This week on Intersection, we take a look at the Missouri Department of Conservation's efforts to reintroduce elk into Missouri, and we discuss the poaching of a bull elk in December. Our guests this week are resource scientist for the MU Department of Conservation Barbara Keller, State Wildlife Veterinarian for the MDC Kelly Straka, MDC agent Brad Hadley and elk program manager for the MDC David Hasenbeck . Listen to the full story or check out clips from selected interviews below.
Listen to the full story.
Barbara Keller asking for help in the ongoing investigation.
Brad Hadley on the elk that was poached in December.
Hadley on the statewide concern over elk poaching.
David Hasenbeck on elk habitat and how it was prepared.
Kelly Straka on her necropsy, or animal autopsy, of the poached elk.
Straka on health concerns for the elk herd in Missouri.
A selected transcription from our interview with Kelly Straka.
You're a veterinarian and you work with living animals but you also do all sorts of necropsies. How did that become a part of your work?
So as a veterinarian I help our biologists in the field working with any research animals. Any time we capture or immobilize animals I get to help on those projects. But on the other side of things, too, if we have an animal that is either found dead or a landowner is worried about it and wants to know what happened, that is part of my role, too, is trying to figure out the CSI aspects of it. A little bit more forensics work to try to figure out how this animal died and if it is a disease, is it a concern to either pets or livestock or other wildlife? Is that a concern as well? So that all falls under sort of my purview.
A selected transcription from our interview with David Hasenbeck.
For you, after all these years with the elk, five years I think, what amazes you most about them?
Well I'm just amazed with seeing the population expand and grow into an area that I've worked with, that I've worked with over the last 25 years. It's actually pretty rewarding, you know, to see how well they're doing. The other thing that I've been impressed with is really how excited the local folks are and how protective they are of the elk population. So, I'm proud of our local citizens and I'm actually proud to be involved with the project. I've been working in this area for over 25 years and I never thought I'd see the day where I saw an elk walk across the road, but it's pretty cool.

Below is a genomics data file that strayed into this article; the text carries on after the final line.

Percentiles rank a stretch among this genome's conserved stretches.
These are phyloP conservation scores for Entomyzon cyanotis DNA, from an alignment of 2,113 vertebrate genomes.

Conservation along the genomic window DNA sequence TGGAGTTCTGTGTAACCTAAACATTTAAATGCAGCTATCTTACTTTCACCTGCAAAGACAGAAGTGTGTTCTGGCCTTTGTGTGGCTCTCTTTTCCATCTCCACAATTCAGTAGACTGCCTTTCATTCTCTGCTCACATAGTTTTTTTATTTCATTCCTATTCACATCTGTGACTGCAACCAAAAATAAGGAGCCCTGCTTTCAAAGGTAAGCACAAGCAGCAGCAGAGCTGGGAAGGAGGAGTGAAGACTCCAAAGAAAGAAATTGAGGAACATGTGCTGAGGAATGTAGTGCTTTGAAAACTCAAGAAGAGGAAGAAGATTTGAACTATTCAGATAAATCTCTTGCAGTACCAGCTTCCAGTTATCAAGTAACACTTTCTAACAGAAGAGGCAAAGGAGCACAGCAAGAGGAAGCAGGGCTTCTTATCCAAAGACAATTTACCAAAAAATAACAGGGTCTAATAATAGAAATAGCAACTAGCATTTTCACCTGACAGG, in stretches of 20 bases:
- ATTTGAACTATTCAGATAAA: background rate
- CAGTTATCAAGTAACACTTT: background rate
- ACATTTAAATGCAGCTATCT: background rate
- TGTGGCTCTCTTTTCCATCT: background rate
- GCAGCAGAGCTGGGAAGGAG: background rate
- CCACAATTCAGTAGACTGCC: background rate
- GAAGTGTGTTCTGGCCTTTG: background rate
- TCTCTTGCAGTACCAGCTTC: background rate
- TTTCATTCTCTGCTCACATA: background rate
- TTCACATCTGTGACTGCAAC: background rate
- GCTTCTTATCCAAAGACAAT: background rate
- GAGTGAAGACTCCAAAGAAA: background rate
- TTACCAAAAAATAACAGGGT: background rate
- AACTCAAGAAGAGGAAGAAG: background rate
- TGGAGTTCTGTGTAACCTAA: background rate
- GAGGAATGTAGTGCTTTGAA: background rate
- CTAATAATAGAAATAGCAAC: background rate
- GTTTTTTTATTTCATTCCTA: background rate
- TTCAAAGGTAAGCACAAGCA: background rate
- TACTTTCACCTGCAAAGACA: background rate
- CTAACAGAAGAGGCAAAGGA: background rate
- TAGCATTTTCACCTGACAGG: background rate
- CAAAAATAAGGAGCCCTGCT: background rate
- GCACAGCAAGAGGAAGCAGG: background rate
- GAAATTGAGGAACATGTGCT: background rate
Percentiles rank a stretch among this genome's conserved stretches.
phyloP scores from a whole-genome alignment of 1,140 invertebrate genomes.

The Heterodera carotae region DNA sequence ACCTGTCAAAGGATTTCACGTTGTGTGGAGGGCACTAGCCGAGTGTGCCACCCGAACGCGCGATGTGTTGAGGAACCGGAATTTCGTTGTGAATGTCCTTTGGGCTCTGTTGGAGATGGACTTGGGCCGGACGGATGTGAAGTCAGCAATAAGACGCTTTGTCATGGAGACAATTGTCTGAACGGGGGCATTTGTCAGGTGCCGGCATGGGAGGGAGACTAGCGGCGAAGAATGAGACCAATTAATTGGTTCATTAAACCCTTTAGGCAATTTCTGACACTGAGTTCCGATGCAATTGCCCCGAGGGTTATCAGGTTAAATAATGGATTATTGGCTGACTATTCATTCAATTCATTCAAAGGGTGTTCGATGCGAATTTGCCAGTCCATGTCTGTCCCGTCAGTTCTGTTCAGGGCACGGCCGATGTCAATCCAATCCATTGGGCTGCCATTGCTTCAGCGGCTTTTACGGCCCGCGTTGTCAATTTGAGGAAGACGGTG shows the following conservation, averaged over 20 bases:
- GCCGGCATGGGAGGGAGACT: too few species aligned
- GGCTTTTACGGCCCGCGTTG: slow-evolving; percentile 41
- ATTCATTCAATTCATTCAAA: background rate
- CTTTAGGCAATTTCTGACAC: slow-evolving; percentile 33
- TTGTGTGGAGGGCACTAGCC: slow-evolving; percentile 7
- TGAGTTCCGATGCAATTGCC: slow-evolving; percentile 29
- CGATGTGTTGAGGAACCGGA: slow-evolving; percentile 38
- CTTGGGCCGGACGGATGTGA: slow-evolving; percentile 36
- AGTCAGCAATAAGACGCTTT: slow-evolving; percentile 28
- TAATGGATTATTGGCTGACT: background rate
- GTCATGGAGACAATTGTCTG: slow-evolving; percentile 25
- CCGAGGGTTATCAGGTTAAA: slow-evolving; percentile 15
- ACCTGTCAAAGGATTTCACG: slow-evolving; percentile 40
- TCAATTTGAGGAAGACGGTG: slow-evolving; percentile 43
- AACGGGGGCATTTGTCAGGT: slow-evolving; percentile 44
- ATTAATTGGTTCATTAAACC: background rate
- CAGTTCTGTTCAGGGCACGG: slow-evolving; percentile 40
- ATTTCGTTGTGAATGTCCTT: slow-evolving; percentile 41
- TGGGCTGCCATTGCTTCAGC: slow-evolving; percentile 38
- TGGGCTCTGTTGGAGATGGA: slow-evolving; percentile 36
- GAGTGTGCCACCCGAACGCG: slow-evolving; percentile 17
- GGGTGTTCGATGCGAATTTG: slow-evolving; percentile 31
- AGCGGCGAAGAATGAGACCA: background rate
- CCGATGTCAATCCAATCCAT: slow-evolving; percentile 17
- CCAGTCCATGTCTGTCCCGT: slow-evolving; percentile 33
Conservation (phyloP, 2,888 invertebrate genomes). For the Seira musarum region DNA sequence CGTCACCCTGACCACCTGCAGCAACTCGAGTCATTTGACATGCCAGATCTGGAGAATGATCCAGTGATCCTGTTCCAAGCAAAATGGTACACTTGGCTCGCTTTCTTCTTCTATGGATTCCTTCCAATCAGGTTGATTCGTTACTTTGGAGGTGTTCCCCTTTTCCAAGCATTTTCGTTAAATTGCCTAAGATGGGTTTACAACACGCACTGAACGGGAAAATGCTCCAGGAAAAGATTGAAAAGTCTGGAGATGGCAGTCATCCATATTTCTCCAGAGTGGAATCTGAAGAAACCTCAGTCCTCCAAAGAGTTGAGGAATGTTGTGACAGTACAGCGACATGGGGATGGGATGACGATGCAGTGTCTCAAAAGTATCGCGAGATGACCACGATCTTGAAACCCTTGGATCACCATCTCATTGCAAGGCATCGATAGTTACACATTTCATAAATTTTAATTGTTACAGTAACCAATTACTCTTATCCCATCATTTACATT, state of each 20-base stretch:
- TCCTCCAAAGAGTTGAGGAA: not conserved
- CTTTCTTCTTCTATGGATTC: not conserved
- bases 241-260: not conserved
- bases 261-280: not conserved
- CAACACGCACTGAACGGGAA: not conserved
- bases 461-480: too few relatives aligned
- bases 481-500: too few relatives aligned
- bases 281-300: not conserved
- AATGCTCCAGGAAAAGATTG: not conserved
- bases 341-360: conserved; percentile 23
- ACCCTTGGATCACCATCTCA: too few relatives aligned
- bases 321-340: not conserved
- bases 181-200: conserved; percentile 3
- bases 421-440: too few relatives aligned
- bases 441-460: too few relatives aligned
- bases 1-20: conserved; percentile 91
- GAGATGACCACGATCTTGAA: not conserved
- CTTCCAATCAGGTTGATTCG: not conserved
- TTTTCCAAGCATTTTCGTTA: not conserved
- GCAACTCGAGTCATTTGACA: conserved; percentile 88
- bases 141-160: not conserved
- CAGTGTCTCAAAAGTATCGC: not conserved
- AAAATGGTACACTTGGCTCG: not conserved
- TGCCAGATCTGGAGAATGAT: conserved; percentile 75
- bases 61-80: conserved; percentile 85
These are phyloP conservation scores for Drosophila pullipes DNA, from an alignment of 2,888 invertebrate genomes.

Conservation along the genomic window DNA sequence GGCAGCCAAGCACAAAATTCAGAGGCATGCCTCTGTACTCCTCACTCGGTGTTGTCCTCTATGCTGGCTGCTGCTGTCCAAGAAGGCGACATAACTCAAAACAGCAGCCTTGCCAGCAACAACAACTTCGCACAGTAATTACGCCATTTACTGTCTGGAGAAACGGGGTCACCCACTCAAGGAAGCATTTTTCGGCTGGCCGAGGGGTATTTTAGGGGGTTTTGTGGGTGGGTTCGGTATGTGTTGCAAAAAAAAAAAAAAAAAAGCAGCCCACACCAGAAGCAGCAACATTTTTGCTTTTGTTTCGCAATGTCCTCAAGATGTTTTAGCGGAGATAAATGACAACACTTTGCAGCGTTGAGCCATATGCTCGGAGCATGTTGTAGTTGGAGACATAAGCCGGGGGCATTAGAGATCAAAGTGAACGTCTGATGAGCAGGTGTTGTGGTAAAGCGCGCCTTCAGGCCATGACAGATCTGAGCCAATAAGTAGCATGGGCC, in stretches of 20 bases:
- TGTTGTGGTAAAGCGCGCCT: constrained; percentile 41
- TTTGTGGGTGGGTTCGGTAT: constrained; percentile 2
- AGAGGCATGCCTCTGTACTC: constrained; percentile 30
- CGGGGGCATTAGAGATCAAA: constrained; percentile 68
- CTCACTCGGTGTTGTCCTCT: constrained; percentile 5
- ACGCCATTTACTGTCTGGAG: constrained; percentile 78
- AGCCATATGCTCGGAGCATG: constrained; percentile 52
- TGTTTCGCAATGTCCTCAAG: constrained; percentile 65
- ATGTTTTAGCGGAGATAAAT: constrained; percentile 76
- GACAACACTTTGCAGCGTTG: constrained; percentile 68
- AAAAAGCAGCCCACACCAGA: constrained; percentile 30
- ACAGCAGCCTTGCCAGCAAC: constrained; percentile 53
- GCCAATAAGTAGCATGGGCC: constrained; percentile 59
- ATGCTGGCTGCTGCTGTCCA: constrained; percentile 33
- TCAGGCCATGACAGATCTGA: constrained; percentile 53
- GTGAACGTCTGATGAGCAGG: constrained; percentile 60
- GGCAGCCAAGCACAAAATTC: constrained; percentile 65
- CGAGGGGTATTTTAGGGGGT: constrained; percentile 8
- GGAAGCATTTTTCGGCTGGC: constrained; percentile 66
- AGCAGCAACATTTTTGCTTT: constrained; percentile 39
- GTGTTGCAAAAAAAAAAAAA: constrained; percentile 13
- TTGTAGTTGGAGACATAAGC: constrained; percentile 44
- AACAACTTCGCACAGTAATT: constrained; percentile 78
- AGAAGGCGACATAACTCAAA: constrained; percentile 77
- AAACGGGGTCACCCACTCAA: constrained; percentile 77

A selected transcription from our interview with Barbara Keller.
And when were elk last, sort of, naturally in Missouri? What happened to them?
Sure, it would have been the late 1800s would have been the last time that we had elk in Missouri. Elk were once present throughout much of Eastern North America but with the arrival and settlement of Europeans, the range of elk in Eastern North America gradually began to shrink westward. And Missouri was actually one of the last places that you saw elk in Eastern North America but they did go extinct here by the late 1800s.
Of course, there was the elk that was poached and then the antlers were removed with a chainsaw in December. As somebody who's worked so hard to bring them back how did that feel for you?
It was disgusting to see that it was one of our original elk bulls that we brought over from Kentucky and released here in Missouri and so very disappointing to see that happen. Especially since that person not only, he removed one of our breeding bulls from the population. That bull should have been available to all Missourians to view in the future or perhaps harvest one day legally. Not only did he just cut off the antlers, he left the rest of the body there to rot. So that was hundreds of pounds of meat that were just left to spoil. It was very disappointing to see that.
Interviews have been edited for length and clarity.